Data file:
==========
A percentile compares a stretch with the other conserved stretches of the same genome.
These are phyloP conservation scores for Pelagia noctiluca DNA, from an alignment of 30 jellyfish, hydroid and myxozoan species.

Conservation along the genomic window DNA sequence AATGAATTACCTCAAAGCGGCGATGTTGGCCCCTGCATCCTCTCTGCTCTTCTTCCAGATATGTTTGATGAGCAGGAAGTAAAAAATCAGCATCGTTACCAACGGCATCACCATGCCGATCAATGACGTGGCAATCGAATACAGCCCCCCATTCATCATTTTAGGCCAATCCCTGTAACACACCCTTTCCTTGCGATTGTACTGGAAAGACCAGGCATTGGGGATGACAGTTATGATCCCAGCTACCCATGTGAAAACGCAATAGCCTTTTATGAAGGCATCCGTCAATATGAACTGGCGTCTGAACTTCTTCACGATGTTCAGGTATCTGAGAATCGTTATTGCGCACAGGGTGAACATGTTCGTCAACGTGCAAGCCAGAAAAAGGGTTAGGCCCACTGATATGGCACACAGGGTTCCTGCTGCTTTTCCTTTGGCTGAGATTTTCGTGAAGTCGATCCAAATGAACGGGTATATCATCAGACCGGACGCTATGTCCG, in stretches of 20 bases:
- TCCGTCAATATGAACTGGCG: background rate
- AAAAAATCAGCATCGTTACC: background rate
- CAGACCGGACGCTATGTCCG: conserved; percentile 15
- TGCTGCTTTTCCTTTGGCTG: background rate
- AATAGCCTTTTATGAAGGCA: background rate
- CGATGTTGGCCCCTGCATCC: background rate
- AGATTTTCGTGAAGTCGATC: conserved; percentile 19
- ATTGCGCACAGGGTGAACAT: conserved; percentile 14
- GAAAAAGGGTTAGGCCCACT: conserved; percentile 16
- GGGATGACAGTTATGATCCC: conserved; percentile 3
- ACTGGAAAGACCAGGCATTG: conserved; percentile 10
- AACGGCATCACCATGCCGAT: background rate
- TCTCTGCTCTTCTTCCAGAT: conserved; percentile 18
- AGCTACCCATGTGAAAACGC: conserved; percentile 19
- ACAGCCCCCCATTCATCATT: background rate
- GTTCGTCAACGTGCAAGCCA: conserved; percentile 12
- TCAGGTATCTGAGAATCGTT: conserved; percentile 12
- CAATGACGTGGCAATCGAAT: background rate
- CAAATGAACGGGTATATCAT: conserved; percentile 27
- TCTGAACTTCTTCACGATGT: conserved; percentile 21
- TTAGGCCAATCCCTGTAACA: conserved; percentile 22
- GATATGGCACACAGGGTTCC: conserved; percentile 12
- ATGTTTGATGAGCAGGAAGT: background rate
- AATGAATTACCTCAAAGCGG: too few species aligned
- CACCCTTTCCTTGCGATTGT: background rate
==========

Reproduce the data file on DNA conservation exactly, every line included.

A percentile compares a stretch with the other conserved stretches of the same genome.
These are phyloP conservation scores for Pelagia noctiluca DNA, from an alignment of 30 jellyfish, hydroid and myxozoan species.

Conservation along the genomic window DNA sequence AATGAATTACCTCAAAGCGGCGATGTTGGCCCCTGCATCCTCTCTGCTCTTCTTCCAGATATGTTTGATGAGCAGGAAGTAAAAAATCAGCATCGTTACCAACGGCATCACCATGCCGATCAATGACGTGGCAATCGAATACAGCCCCCCATTCATCATTTTAGGCCAATCCCTGTAACACACCCTTTCCTTGCGATTGTACTGGAAAGACCAGGCATTGGGGATGACAGTTATGATCCCAGCTACCCATGTGAAAACGCAATAGCCTTTTATGAAGGCATCCGTCAATATGAACTGGCGTCTGAACTTCTTCACGATGTTCAGGTATCTGAGAATCGTTATTGCGCACAGGGTGAACATGTTCGTCAACGTGCAAGCCAGAAAAAGGGTTAGGCCCACTGATATGGCACACAGGGTTCCTGCTGCTTTTCCTTTGGCTGAGATTTTCGTGAAGTCGATCCAAATGAACGGGTATATCATCAGACCGGACGCTATGTCCG, in stretches of 20 bases:
- TCCGTCAATATGAACTGGCG: background rate
- AAAAAATCAGCATCGTTACC: background rate
- CAGACCGGACGCTATGTCCG: conserved; percentile 15
- TGCTGCTTTTCCTTTGGCTG: background rate
- AATAGCCTTTTATGAAGGCA: background rate
- CGATGTTGGCCCCTGCATCC: background rate
- AGATTTTCGTGAAGTCGATC: conserved; percentile 19
- ATTGCGCACAGGGTGAACAT: conserved; percentile 14
- GAAAAAGGGTTAGGCCCACT: conserved; percentile 16
- GGGATGACAGTTATGATCCC: conserved; percentile 3
- ACTGGAAAGACCAGGCATTG: conserved; percentile 10
- AACGGCATCACCATGCCGAT: background rate
- TCTCTGCTCTTCTTCCAGAT: conserved; percentile 18
- AGCTACCCATGTGAAAACGC: conserved; percentile 19
- ACAGCCCCCCATTCATCATT: background rate
- GTTCGTCAACGTGCAAGCCA: conserved; percentile 12
- TCAGGTATCTGAGAATCGTT: conserved; percentile 12
- CAATGACGTGGCAATCGAAT: background rate
- CAAATGAACGGGTATATCAT: conserved; percentile 27
- TCTGAACTTCTTCACGATGT: conserved; percentile 21
- TTAGGCCAATCCCTGTAACA: conserved; percentile 22
- GATATGGCACACAGGGTTCC: conserved; percentile 12
- ATGTTTGATGAGCAGGAAGT: background rate
- AATGAATTACCTCAAAGCGG: too few species aligned
- CACCCTTTCCTTGCGATTGT: background rate